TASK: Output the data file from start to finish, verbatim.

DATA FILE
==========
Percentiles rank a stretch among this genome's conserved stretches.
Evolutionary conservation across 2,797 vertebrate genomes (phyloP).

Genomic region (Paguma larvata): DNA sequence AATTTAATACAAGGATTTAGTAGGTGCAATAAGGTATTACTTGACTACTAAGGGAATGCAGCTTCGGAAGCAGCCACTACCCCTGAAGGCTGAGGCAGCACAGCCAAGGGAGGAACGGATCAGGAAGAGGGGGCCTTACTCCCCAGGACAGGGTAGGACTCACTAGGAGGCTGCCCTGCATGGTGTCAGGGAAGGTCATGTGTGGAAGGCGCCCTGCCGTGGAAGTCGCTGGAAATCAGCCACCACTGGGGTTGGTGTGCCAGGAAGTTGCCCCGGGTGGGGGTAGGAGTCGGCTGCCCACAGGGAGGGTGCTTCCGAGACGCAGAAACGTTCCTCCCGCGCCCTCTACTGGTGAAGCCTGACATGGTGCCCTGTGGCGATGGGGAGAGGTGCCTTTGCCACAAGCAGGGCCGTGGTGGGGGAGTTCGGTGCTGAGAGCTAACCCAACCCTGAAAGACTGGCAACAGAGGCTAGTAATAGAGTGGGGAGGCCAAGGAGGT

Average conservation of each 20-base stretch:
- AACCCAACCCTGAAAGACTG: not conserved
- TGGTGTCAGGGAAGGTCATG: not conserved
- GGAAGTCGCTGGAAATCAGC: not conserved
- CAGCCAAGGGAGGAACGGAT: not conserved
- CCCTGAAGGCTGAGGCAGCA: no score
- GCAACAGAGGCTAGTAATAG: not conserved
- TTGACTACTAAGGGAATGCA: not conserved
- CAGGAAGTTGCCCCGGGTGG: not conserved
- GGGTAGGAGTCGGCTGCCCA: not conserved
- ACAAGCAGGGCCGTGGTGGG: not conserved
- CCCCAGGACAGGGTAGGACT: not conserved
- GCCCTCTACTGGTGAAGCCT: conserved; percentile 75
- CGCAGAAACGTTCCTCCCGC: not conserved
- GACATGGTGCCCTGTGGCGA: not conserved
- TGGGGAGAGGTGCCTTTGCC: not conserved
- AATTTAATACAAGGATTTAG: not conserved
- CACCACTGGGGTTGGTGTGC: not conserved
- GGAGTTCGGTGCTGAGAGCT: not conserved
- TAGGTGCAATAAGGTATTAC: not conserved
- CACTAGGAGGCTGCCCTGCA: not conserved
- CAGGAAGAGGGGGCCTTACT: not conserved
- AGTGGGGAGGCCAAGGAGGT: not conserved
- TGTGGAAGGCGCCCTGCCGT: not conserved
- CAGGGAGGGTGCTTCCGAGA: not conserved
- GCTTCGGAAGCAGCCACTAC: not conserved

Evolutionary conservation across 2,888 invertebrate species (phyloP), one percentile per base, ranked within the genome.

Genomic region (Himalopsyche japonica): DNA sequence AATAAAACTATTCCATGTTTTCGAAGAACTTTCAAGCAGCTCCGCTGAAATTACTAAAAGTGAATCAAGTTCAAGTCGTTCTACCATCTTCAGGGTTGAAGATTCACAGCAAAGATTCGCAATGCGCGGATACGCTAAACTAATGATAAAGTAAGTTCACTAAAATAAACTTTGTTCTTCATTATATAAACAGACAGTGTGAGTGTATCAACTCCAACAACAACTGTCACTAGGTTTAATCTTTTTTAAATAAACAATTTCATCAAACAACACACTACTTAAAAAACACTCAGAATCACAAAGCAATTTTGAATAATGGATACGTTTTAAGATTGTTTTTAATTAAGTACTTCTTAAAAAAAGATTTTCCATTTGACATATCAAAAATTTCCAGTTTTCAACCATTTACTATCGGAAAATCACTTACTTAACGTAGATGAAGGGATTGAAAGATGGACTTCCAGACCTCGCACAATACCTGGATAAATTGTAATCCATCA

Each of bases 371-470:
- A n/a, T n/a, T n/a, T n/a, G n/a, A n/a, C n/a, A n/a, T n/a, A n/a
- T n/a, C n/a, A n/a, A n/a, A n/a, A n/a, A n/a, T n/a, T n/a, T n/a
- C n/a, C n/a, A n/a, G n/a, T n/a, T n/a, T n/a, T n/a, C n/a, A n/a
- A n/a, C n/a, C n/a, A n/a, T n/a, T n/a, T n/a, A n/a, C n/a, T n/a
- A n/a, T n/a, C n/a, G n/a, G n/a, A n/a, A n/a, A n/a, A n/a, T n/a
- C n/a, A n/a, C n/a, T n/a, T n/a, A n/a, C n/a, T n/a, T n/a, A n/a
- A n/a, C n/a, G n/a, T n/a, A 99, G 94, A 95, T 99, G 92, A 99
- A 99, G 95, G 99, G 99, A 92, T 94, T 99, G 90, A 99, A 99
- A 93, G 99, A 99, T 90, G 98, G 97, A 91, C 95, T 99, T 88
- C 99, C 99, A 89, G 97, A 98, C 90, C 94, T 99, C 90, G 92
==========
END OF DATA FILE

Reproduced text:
Percentiles rank a stretch among this genome's conserved stretches.
Evolutionary conservation across 2,797 vertebrate genomes (phyloP).

Genomic region (Paguma larvata): DNA sequence AATTTAATACAAGGATTTAGTAGGTGCAATAAGGTATTACTTGACTACTAAGGGAATGCAGCTTCGGAAGCAGCCACTACCCCTGAAGGCTGAGGCAGCACAGCCAAGGGAGGAACGGATCAGGAAGAGGGGGCCTTACTCCCCAGGACAGGGTAGGACTCACTAGGAGGCTGCCCTGCATGGTGTCAGGGAAGGTCATGTGTGGAAGGCGCCCTGCCGTGGAAGTCGCTGGAAATCAGCCACCACTGGGGTTGGTGTGCCAGGAAGTTGCCCCGGGTGGGGGTAGGAGTCGGCTGCCCACAGGGAGGGTGCTTCCGAGACGCAGAAACGTTCCTCCCGCGCCCTCTACTGGTGAAGCCTGACATGGTGCCCTGTGGCGATGGGGAGAGGTGCCTTTGCCACAAGCAGGGCCGTGGTGGGGGAGTTCGGTGCTGAGAGCTAACCCAACCCTGAAAGACTGGCAACAGAGGCTAGTAATAGAGTGGGGAGGCCAAGGAGGT

Average conservation of each 20-base stretch:
- AACCCAACCCTGAAAGACTG: not conserved
- TGGTGTCAGGGAAGGTCATG: not conserved
- GGAAGTCGCTGGAAATCAGC: not conserved
- CAGCCAAGGGAGGAACGGAT: not conserved
- CCCTGAAGGCTGAGGCAGCA: no score
- GCAACAGAGGCTAGTAATAG: not conserved
- TTGACTACTAAGGGAATGCA: not conserved
- CAGGAAGTTGCCCCGGGTGG: not conserved
- GGGTAGGAGTCGGCTGCCCA: not conserved
- ACAAGCAGGGCCGTGGTGGG: not conserved
- CCCCAGGACAGGGTAGGACT: not conserved
- GCCCTCTACTGGTGAAGCCT: conserved; percentile 75
- CGCAGAAACGTTCCTCCCGC: not conserved
- GACATGGTGCCCTGTGGCGA: not conserved
- TGGGGAGAGGTGCCTTTGCC: not conserved
- AATTTAATACAAGGATTTAG: not conserved
- CACCACTGGGGTTGGTGTGC: not conserved
- GGAGTTCGGTGCTGAGAGCT: not conserved
- TAGGTGCAATAAGGTATTAC: not conserved
- CACTAGGAGGCTGCCCTGCA: not conserved
- CAGGAAGAGGGGGCCTTACT: not conserved
- AGTGGGGAGGCCAAGGAGGT: not conserved
- TGTGGAAGGCGCCCTGCCGT: not conserved
- CAGGGAGGGTGCTTCCGAGA: not conserved
- GCTTCGGAAGCAGCCACTAC: not conserved

Evolutionary conservation across 2,888 invertebrate species (phyloP), one percentile per base, ranked within the genome.

Genomic region (Himalopsyche japonica): DNA sequence AATAAAACTATTCCATGTTTTCGAAGAACTTTCAAGCAGCTCCGCTGAAATTACTAAAAGTGAATCAAGTTCAAGTCGTTCTACCATCTTCAGGGTTGAAGATTCACAGCAAAGATTCGCAATGCGCGGATACGCTAAACTAATGATAAAGTAAGTTCACTAAAATAAACTTTGTTCTTCATTATATAAACAGACAGTGTGAGTGTATCAACTCCAACAACAACTGTCACTAGGTTTAATCTTTTTTAAATAAACAATTTCATCAAACAACACACTACTTAAAAAACACTCAGAATCACAAAGCAATTTTGAATAATGGATACGTTTTAAGATTGTTTTTAATTAAGTACTTCTTAAAAAAAGATTTTCCATTTGACATATCAAAAATTTCCAGTTTTCAACCATTTACTATCGGAAAATCACTTACTTAACGTAGATGAAGGGATTGAAAGATGGACTTCCAGACCTCGCACAATACCTGGATAAATTGTAATCCATCA

Each of bases 371-470:
- A n/a, T n/a, T n/a, T n/a, G n/a, A n/a, C n/a, A n/a, T n/a, A n/a
- T n/a, C n/a, A n/a, A n/a, A n/a, A n/a, A n/a, T n/a, T n/a, T n/a
- C n/a, C n/a, A n/a, G n/a, T n/a, T n/a, T n/a, T n/a, C n/a, A n/a
- A n/a, C n/a, C n/a, A n/a, T n/a, T n/a, T n/a, A n/a, C n/a, T n/a
- A n/a, T n/a, C n/a, G n/a, G n/a, A n/a, A n/a, A n/a, A n/a, T n/a
- C n/a, A n/a, C n/a, T n/a, T n/a, A n/a, C n/a, T n/a, T n/a, A n/a
- A n/a, C n/a, G n/a, T n/a, A 99, G 94, A 95, T 99, G 92, A 99
- A 99, G 95, G 99, G 99, A 92, T 94, T 99, G 90, A 99, A 99
- A 93, G 99, A 99, T 90, G 98, G 97, A 91, C 95, T 99, T 88
- C 99, C 99, A 89, G 97, A 98, C 90, C 94, T 99, C 90, G 92